The dam is of the overflow type as shown in Figs. 1, 4 and 5. Its length on the crest is 203.56 ft. and its height above ordinary water level in the river about 20 ft. At the base in the thickest part it is 52.81 ft. wide. The crest has a small angle with the horizontal, and is 7 ft. in width. The crest and lower face were designed so as to give a true hydraulic curve to the water overflowing, and to attain this end the upper 15 ft. of the face was built with a batter of 1 to 1 so as to allow an air space under the water. The theory of the design is that air will enter this space under, the water from the ends of the dam and that enough will be carried down with the water to form an air cushion. With from 2 ft. to 3 ft. of water flowing over the dam a very smooth surface is presented. Below the 45 degree batter the down stream face has a radius of 100 ft. The up-stream face has a batter of three-quarter inch to the foot.




The head or diversion works of the gravity conduit consist of an enlarged or widened section of the intake tunnel with controlling gates operated by means of hydraulic cylinders. In order to prevent contraction as the water enters and to afford sufficient screen area to admit the water, the tunnel is widened out at the entrance to 16 ft. 6 ins. The screens or grizzlies are made of slanting bars and extend both in front and on the side of the controlling gates. The bars are 1/2 in. x 3 in. and are spaced on edge 3 ins. between centers, by means of 2 1/4-in. thimbles, the thimble rods being 4 ft. apart. The screen is 20 ft. long on the slant and 8 ft. high and is supported on 4-in. cast-iron pillars.


Fig. 2. — Hydraulic Cylinders for Operating Intake Gates.


Behind the screen and just above the gate is a 10-ft platform on to which can be raked any detritus caught by the screen. The grade at the entrance of the diverting tunnel is increased above the normal grade so as to accelerate the water from its state of rest above the intake to normal velocity in the tunnel below.

Another important feature of the head works is the drainage or sluicing tunnel, 365 ft. in length, that is driven through bed rock below the intake at the south end of the dam, penetrating to the bottom of the reservoir above the diverting dam. A heavy grizzly, built of 70-lb. T-rails, protects the entrance of this tunnel, and behind are two gates operated by hydraulic cylinders, by means of which the tunnel can be closed or opened as desired. The drainage tunnel was first used to divert the water from above the site of-the slam during its construction to the river at a point some distance below the headworks. Its permanent purpose will be to sluice out, at such intervals as may be necessary, any silt accumulating in the reservoir above the dam. The gates of this drainage tunnel are constructed for operating under a pressure corresponding to from 35 ft. to 45 ft. depending on the quantity of water flowing over the dam, the hydraulic cylinders for the gates being designed to move them under a head of 20 ft. of water over the dam, should a flood of this magnitude ever occur.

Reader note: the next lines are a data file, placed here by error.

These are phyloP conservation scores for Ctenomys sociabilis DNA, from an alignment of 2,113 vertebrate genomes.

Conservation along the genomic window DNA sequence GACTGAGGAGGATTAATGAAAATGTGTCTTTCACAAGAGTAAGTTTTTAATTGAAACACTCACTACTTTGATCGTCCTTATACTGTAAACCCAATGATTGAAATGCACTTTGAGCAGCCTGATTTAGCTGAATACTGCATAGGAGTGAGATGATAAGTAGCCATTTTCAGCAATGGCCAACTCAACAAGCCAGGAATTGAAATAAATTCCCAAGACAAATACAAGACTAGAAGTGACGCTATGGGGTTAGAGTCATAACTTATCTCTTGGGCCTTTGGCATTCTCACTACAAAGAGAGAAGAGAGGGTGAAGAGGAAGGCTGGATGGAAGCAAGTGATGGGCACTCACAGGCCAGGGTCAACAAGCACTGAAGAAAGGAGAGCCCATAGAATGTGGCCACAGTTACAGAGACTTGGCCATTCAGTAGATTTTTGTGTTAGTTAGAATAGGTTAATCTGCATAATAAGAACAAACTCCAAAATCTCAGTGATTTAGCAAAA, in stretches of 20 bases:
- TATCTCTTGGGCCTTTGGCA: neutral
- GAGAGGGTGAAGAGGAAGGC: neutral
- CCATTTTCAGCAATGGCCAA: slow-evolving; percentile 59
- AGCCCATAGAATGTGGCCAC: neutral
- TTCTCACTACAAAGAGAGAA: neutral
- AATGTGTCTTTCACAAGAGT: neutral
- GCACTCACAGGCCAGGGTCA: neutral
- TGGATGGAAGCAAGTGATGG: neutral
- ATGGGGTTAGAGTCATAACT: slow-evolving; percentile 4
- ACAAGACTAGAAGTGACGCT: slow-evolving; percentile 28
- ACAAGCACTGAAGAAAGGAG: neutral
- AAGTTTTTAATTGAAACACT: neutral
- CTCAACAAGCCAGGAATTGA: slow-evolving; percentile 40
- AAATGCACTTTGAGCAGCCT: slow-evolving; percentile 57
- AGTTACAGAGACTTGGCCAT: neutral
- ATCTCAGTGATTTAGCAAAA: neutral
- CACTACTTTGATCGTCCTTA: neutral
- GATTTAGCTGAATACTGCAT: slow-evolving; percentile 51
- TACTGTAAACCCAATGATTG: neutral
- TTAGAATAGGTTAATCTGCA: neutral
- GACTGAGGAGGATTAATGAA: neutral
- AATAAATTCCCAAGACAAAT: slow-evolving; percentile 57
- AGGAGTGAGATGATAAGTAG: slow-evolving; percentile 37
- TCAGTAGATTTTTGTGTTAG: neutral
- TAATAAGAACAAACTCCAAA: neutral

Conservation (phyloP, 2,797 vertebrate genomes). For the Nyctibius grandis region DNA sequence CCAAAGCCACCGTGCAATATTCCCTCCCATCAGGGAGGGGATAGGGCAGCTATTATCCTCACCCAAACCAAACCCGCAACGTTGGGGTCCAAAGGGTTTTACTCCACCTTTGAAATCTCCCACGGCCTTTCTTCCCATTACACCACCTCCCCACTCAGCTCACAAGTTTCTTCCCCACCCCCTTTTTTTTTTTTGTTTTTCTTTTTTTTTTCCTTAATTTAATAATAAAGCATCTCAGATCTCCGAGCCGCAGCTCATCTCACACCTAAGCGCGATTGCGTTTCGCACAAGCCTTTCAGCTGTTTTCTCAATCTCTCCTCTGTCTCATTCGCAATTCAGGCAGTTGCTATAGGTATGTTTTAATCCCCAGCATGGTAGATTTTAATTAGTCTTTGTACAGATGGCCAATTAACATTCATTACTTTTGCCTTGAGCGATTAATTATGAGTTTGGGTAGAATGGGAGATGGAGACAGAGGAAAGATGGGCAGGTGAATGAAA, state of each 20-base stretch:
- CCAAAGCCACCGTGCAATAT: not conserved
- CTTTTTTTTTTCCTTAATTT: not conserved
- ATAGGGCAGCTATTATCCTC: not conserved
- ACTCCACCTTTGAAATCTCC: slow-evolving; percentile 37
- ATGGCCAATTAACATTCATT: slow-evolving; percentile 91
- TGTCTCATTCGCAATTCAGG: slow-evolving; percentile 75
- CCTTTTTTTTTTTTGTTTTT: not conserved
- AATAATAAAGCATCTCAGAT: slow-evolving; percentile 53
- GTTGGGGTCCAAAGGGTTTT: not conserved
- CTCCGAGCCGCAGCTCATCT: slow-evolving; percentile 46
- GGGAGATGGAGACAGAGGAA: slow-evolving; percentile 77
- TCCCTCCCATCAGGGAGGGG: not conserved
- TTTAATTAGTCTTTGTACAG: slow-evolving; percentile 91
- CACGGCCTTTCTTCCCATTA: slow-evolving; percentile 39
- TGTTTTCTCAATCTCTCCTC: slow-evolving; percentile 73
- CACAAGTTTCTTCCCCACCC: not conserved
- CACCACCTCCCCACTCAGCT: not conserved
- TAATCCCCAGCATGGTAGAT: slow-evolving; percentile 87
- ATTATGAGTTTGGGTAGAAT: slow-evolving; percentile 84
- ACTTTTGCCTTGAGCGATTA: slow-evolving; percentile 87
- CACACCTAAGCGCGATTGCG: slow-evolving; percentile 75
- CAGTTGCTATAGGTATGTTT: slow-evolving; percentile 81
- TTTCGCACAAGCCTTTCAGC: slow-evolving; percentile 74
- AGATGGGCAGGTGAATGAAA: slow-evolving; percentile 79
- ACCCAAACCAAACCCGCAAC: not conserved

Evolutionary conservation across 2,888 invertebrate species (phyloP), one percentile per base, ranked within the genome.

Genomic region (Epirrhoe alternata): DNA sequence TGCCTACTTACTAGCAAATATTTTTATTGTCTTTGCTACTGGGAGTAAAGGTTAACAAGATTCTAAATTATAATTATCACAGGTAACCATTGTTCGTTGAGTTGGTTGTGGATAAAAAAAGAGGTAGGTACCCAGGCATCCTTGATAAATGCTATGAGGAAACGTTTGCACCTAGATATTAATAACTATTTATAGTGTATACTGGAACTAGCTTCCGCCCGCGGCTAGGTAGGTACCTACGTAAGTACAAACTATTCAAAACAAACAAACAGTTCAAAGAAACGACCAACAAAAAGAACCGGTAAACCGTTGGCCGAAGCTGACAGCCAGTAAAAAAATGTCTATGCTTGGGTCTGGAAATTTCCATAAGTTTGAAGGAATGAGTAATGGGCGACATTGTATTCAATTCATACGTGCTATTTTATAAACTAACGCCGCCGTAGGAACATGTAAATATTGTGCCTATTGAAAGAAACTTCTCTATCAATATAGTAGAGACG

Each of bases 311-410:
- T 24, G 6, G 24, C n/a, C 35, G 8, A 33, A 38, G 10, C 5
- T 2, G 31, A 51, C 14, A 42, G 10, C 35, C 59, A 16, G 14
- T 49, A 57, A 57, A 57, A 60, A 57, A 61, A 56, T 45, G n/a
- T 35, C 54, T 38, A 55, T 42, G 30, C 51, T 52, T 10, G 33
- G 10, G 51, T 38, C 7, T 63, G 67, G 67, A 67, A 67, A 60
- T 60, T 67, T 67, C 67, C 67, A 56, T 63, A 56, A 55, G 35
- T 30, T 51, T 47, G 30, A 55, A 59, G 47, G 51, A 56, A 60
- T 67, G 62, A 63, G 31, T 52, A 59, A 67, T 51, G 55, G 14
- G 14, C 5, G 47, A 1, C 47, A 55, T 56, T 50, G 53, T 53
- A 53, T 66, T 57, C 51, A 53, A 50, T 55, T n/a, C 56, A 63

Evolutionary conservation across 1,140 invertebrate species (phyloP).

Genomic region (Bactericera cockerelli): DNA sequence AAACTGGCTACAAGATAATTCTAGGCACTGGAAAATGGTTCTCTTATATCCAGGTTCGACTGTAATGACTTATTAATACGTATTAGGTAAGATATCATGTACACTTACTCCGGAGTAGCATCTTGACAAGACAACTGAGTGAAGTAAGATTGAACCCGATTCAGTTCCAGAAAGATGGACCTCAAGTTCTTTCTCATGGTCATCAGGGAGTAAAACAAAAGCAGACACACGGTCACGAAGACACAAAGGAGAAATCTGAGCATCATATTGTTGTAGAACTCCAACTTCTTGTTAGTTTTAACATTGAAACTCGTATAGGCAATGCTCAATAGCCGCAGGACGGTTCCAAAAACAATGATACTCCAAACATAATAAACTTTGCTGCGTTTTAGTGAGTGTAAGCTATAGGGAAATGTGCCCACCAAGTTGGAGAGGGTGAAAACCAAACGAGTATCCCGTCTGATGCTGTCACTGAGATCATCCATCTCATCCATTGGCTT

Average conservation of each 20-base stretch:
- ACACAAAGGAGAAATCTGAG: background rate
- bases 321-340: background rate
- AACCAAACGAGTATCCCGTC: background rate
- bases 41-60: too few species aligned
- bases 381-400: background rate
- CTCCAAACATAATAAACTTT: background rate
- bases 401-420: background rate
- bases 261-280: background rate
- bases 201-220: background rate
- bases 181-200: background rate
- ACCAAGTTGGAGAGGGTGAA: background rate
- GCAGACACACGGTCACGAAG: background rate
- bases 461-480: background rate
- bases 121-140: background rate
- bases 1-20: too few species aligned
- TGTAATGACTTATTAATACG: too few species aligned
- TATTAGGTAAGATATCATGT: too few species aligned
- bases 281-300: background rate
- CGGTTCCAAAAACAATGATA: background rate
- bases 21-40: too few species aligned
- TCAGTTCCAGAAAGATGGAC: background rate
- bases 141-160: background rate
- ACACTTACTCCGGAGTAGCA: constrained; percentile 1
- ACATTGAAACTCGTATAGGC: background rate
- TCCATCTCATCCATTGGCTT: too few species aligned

Fig. 3. — Hydraulic Cylinders for Operating Gates for Drainage Tunnel.


Each of the gate openings is 8 ft. 10 1/4 in. high and 3 ft. 8 in. wide, the side frames being of cast iron, and the sill a 10 in. x 10 3/4 in. redwood timber. The gates are built up of 5/16-in. steel plate and 6-in. 15-lb. I-beams, the sides being formed of 12-in. I-beams. There are two cast-iron hydraulic cylinders installed in each gate. The set for the east gate is mounted on top of the concrete operating shaft, the west set being placed directly below as there was not sufficient lateral space to place them both on the same level. The lower cylinders are placed 38 ft. 8 in. above the sill of the gate and operate their gate by lifting rods 26 ft. long. The upper cylinders operate their gate by means of 40-ft. rods. These lifting rods are 4 1/2 ins. in diameter, and are made of wrought iron incased in brass tubing to prevent rusting. The gates are guided at each side by four bronze rollers 3 ins. in diameter. In order to equalize the pull of the two cylinders on each gate there are installed two racks to ft. long and 6 ins. wide into which mesh two 12-in. pinions mounted on the top of the gate.

The gates for the intake tunnel are similarly constructed. The hydraulic cylinders, both for the intake gates and the sluice gates in the drainage tunnel, are operated by means of oil pressure supplied by gravity from a tank on the bank. The oil discharged from the cylinders is pumped up to this tank by a triplex pump, electrically driven, a sufficiently powerful land pump being installed for emergency use.




The hydraulic conduit of the Kern River plant is noteworthy by reason of its being the most permanent construction of its character in the country. The Edison Electric Company after its 14 years' practical experience with the construction and operation of hydroelectric power plants has profited by the knowledge gained of the different forms of conduit used, s eh as timber flumes, earthen ditches, concrete-lined ditches, cement pipe and tunnels, and for its Kern River work determined that the most efficient, and, in the long run, economical construction would be a system of concrete-lined tunnels. The expense of driving the tunnels was a large item, but it was warranted in this instance because of the large quantity of water handled and by reason of its permanency and the fact that it will be subject to practically no depreciation losses and but little expense for maintenance. Another important feature of the tunnel construction is that there will be practically no evaporation loss from tke conduit. As the evaporation from the natural stream of the Kern River is estimated to be from 15 to 20 per cent, when the water is low during the summer months, this factor will be an important one during periods of minimum flow. Another advantage of the closed conduit is that no leaves, sticks or other debris can enter the water after it leaves the headworks.